Another Adult Learner on Computers

"The computer doesn't help..." Of course not. Despite all the arm-waving enthusiasm of gov't and business leaders, computers and computer programs do not help adults improve their basic literacy skills unless there is another supportive human being nearby.

Computers are marvelous tools. So are whiteboards and dictionaries and newspapers and pencils. But tools need people and information. You can't patch a leaky roof by tossing a hammer up on it. And our province's plan to supplant basic adult education classrooms with e-learning delivered through public (computer) access centres is blindly wishful thinking.

I use the computer every two weeks. I use the computers at the library and at home. I go online to search the web. This year I got better at going on Yahoo! 360.

There are things I can do by myself. I do need some help on it. I would like to learn more about going online.

The computer doesn't help me with reading or writing. When I go on 360 I need somebody right there to help with spelling.

1 comment:

Nancy said...

Hi Wendell,

I learned about your site when you posted comments on the Literacies Literacy Cafe blog recently.

I love your image of trying to fix a roof by throwing a hammer on it -as what governments seem to think is possible by providing technology resources and thinking it will teach and support students.

As AlphaRoute Coordinator at the AlphaPlus Centre in Toronto (AlphaRoute is a Web-based learning environment for adult literacy students) I have seen and heard about the investment in time initially required to ensure that students are comfortable, supported and oriented to the potential that the use of technology and Web-based environments can provide. And then watched as students for whom a or many technologies really work, take off.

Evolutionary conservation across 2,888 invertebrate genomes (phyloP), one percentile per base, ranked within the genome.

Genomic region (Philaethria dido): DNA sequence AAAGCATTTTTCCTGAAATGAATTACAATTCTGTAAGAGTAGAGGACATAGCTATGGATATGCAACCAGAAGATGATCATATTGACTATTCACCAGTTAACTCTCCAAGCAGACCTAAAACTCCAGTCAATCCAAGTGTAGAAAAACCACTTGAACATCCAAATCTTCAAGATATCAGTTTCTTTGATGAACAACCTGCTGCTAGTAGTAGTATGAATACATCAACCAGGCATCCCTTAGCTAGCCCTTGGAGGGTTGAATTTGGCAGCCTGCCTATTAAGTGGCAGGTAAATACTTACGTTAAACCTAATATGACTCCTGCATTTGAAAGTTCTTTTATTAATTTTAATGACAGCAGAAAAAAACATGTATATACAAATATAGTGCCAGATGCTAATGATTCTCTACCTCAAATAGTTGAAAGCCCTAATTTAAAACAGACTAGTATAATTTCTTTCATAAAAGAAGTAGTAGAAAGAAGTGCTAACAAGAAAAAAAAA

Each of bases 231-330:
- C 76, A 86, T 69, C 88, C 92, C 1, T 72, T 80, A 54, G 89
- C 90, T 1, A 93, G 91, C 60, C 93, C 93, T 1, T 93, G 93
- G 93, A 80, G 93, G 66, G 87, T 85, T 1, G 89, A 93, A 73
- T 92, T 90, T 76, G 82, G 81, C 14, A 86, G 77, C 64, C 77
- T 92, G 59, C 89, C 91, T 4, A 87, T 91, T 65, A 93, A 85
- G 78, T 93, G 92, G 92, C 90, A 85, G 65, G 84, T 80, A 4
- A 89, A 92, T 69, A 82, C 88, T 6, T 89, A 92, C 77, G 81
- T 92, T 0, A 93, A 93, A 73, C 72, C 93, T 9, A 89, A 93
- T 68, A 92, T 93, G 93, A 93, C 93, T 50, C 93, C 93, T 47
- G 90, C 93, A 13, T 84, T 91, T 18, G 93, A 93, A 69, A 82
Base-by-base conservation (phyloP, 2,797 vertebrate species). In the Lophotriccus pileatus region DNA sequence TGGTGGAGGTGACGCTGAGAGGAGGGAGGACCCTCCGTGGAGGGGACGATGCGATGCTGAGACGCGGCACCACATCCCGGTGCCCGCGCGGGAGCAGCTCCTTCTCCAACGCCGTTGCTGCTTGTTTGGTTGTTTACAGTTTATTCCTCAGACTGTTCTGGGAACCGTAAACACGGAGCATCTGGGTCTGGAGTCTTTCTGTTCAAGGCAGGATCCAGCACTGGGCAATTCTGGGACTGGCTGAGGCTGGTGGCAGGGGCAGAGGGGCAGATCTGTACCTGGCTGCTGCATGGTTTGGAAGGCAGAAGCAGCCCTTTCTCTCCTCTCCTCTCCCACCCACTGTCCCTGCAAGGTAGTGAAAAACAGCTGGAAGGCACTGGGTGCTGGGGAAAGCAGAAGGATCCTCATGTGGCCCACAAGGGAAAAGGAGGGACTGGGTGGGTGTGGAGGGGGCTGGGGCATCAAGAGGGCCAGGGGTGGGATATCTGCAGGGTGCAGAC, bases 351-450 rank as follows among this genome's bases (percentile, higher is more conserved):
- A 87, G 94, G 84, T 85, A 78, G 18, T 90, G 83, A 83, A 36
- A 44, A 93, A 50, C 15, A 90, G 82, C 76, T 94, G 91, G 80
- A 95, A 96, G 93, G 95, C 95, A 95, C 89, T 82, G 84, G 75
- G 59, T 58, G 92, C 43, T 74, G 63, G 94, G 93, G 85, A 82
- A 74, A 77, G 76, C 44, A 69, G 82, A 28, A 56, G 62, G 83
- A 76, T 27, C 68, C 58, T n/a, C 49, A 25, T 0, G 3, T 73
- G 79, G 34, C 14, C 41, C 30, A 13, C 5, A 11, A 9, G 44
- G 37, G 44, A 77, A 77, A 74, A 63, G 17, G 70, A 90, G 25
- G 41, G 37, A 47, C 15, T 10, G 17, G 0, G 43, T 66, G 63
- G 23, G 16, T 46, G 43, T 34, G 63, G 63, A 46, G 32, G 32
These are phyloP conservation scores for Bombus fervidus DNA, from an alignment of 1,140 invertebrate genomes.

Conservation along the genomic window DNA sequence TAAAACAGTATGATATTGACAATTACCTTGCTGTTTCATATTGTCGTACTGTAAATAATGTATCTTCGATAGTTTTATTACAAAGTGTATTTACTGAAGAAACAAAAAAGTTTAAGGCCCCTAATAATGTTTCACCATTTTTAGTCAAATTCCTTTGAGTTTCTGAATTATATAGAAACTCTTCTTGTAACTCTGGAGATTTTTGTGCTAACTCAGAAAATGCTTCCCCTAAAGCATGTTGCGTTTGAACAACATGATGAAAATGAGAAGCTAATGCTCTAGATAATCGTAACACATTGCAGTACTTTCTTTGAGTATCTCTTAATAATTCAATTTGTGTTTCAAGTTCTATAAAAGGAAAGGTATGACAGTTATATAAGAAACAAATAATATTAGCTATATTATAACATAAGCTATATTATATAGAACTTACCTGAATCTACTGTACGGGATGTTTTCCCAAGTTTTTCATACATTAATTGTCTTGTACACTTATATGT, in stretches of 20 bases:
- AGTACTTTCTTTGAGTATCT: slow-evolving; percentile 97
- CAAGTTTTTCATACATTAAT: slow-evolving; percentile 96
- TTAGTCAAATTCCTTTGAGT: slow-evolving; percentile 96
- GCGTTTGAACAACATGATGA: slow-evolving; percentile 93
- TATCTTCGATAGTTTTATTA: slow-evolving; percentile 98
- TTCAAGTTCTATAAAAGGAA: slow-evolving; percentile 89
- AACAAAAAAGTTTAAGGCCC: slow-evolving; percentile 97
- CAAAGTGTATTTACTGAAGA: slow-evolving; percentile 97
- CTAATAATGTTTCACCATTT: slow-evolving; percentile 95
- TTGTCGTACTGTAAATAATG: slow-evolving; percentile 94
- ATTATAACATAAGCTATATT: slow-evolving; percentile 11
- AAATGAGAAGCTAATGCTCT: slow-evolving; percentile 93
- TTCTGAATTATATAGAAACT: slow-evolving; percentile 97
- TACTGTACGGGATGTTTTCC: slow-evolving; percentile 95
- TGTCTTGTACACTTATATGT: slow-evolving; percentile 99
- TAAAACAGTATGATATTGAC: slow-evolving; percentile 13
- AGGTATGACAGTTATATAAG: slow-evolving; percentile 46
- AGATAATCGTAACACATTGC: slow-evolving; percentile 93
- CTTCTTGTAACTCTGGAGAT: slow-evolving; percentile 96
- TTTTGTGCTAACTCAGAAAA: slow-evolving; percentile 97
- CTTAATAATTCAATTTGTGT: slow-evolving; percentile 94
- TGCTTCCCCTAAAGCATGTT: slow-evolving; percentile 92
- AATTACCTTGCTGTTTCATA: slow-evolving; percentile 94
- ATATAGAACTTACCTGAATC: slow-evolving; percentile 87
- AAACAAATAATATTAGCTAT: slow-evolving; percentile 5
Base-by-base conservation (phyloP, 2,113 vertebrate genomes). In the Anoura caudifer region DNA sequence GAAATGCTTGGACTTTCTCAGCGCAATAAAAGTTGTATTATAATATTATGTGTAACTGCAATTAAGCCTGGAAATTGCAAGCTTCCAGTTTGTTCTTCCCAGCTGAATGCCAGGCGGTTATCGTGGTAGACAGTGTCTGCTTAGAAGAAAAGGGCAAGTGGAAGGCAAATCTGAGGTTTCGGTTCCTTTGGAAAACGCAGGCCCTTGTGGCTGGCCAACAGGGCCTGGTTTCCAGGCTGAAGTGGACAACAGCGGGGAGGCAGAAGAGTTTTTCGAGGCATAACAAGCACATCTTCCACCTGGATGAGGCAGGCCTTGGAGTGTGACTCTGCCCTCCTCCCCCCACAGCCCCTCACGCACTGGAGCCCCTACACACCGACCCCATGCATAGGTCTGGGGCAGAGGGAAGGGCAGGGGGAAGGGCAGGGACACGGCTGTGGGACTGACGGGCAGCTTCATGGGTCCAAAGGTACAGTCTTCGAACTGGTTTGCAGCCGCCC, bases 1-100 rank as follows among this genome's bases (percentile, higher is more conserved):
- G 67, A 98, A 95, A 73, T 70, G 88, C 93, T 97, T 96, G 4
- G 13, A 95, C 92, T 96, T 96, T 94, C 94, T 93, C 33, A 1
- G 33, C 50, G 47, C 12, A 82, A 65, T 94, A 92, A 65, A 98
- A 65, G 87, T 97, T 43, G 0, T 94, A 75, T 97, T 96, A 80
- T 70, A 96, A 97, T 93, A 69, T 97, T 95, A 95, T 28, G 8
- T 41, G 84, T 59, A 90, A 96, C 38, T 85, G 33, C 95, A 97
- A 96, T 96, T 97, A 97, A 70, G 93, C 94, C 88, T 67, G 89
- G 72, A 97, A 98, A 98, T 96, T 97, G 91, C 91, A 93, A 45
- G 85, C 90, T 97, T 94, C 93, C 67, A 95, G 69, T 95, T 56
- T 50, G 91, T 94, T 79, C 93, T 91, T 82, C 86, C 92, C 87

Research that we have done at AlphaPlus regarding student use of AlphaRoute has reported back very strongly that students value the support they receive from mentors and instructors, real people, while they are using technology to learn. You can read the research called Waht difference does it make? here: http://alphaplus.ca/images/pdf/Whatdifferencedoesitmake.pdf

What we have also seen is that technology has opened the door for some students to take leadership and peer-support roles in learning environments and with resources that they can master. Then they become human resources to their peers and their instructors!

Nancy